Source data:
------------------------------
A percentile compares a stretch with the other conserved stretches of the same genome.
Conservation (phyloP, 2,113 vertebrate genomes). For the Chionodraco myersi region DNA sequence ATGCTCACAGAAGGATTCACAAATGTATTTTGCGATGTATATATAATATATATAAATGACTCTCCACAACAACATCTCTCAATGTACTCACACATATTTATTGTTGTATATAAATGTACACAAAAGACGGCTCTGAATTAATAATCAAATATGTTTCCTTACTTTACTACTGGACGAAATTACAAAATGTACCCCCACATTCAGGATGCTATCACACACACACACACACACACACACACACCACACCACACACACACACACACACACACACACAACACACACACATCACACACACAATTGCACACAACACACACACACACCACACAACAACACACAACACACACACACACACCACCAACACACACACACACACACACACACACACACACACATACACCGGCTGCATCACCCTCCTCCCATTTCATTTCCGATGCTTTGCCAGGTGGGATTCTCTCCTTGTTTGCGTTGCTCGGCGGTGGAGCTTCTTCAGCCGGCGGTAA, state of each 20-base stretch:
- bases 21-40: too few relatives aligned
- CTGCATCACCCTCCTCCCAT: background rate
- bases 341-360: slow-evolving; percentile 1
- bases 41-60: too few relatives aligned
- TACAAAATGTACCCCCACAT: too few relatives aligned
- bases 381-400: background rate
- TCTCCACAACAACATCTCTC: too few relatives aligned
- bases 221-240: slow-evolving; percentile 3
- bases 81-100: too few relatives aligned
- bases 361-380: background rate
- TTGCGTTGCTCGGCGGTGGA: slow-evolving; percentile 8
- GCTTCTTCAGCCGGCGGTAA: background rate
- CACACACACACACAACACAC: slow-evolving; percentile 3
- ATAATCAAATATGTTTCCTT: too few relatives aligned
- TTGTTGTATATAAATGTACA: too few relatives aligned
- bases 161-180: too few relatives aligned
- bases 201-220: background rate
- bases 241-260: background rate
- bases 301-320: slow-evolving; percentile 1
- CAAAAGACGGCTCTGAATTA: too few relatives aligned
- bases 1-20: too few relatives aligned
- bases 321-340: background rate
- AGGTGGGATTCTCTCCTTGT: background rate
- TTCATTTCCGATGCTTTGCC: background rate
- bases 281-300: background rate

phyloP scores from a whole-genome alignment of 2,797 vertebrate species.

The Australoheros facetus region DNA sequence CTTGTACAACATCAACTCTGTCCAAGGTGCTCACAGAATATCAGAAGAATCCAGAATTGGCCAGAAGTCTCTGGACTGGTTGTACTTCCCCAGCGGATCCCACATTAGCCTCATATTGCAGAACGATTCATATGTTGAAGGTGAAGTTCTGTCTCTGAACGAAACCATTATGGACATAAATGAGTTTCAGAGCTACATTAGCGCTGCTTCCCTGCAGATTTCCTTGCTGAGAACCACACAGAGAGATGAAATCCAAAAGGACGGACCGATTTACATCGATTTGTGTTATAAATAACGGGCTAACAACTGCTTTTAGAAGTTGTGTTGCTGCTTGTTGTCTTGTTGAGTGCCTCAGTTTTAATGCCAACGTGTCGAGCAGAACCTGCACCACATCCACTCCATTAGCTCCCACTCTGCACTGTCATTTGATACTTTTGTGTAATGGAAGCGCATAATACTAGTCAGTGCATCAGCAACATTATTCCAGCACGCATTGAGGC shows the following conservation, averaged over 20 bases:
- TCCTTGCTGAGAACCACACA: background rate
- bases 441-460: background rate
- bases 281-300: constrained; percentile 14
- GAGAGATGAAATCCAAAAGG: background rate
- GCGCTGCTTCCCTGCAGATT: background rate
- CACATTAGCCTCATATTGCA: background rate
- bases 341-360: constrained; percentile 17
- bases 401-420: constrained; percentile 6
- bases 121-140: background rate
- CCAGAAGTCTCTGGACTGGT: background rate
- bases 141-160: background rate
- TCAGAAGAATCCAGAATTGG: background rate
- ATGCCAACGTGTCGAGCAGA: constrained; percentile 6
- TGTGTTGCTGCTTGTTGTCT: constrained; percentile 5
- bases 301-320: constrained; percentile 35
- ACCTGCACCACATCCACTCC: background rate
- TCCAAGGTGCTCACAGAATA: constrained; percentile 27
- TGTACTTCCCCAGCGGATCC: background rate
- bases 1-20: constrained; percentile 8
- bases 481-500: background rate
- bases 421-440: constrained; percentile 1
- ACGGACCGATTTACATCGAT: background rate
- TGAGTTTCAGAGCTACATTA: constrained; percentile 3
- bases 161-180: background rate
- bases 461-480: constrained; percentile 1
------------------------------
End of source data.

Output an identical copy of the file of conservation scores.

A percentile compares a stretch with the other conserved stretches of the same genome.
Conservation (phyloP, 2,113 vertebrate genomes). For the Chionodraco myersi region DNA sequence ATGCTCACAGAAGGATTCACAAATGTATTTTGCGATGTATATATAATATATATAAATGACTCTCCACAACAACATCTCTCAATGTACTCACACATATTTATTGTTGTATATAAATGTACACAAAAGACGGCTCTGAATTAATAATCAAATATGTTTCCTTACTTTACTACTGGACGAAATTACAAAATGTACCCCCACATTCAGGATGCTATCACACACACACACACACACACACACACACCACACCACACACACACACACACACACACACACAACACACACACATCACACACACAATTGCACACAACACACACACACACCACACAACAACACACAACACACACACACACACCACCAACACACACACACACACACACACACACACACACACATACACCGGCTGCATCACCCTCCTCCCATTTCATTTCCGATGCTTTGCCAGGTGGGATTCTCTCCTTGTTTGCGTTGCTCGGCGGTGGAGCTTCTTCAGCCGGCGGTAA, state of each 20-base stretch:
- bases 21-40: too few relatives aligned
- CTGCATCACCCTCCTCCCAT: background rate
- bases 341-360: slow-evolving; percentile 1
- bases 41-60: too few relatives aligned
- TACAAAATGTACCCCCACAT: too few relatives aligned
- bases 381-400: background rate
- TCTCCACAACAACATCTCTC: too few relatives aligned
- bases 221-240: slow-evolving; percentile 3
- bases 81-100: too few relatives aligned
- bases 361-380: background rate
- TTGCGTTGCTCGGCGGTGGA: slow-evolving; percentile 8
- GCTTCTTCAGCCGGCGGTAA: background rate
- CACACACACACACAACACAC: slow-evolving; percentile 3
- ATAATCAAATATGTTTCCTT: too few relatives aligned
- TTGTTGTATATAAATGTACA: too few relatives aligned
- bases 161-180: too few relatives aligned
- bases 201-220: background rate
- bases 241-260: background rate
- bases 301-320: slow-evolving; percentile 1
- CAAAAGACGGCTCTGAATTA: too few relatives aligned
- bases 1-20: too few relatives aligned
- bases 321-340: background rate
- AGGTGGGATTCTCTCCTTGT: background rate
- TTCATTTCCGATGCTTTGCC: background rate
- bases 281-300: background rate

phyloP scores from a whole-genome alignment of 2,797 vertebrate species.

The Australoheros facetus region DNA sequence CTTGTACAACATCAACTCTGTCCAAGGTGCTCACAGAATATCAGAAGAATCCAGAATTGGCCAGAAGTCTCTGGACTGGTTGTACTTCCCCAGCGGATCCCACATTAGCCTCATATTGCAGAACGATTCATATGTTGAAGGTGAAGTTCTGTCTCTGAACGAAACCATTATGGACATAAATGAGTTTCAGAGCTACATTAGCGCTGCTTCCCTGCAGATTTCCTTGCTGAGAACCACACAGAGAGATGAAATCCAAAAGGACGGACCGATTTACATCGATTTGTGTTATAAATAACGGGCTAACAACTGCTTTTAGAAGTTGTGTTGCTGCTTGTTGTCTTGTTGAGTGCCTCAGTTTTAATGCCAACGTGTCGAGCAGAACCTGCACCACATCCACTCCATTAGCTCCCACTCTGCACTGTCATTTGATACTTTTGTGTAATGGAAGCGCATAATACTAGTCAGTGCATCAGCAACATTATTCCAGCACGCATTGAGGC shows the following conservation, averaged over 20 bases:
- TCCTTGCTGAGAACCACACA: background rate
- bases 441-460: background rate
- bases 281-300: constrained; percentile 14
- GAGAGATGAAATCCAAAAGG: background rate
- GCGCTGCTTCCCTGCAGATT: background rate
- CACATTAGCCTCATATTGCA: background rate
- bases 341-360: constrained; percentile 17
- bases 401-420: constrained; percentile 6
- bases 121-140: background rate
- CCAGAAGTCTCTGGACTGGT: background rate
- bases 141-160: background rate
- TCAGAAGAATCCAGAATTGG: background rate
- ATGCCAACGTGTCGAGCAGA: constrained; percentile 6
- TGTGTTGCTGCTTGTTGTCT: constrained; percentile 5
- bases 301-320: constrained; percentile 35
- ACCTGCACCACATCCACTCC: background rate
- TCCAAGGTGCTCACAGAATA: constrained; percentile 27
- TGTACTTCCCCAGCGGATCC: background rate
- bases 1-20: constrained; percentile 8
- bases 481-500: background rate
- bases 421-440: constrained; percentile 1
- ACGGACCGATTTACATCGAT: background rate
- TGAGTTTCAGAGCTACATTA: constrained; percentile 3
- bases 161-180: background rate
- bases 461-480: constrained; percentile 1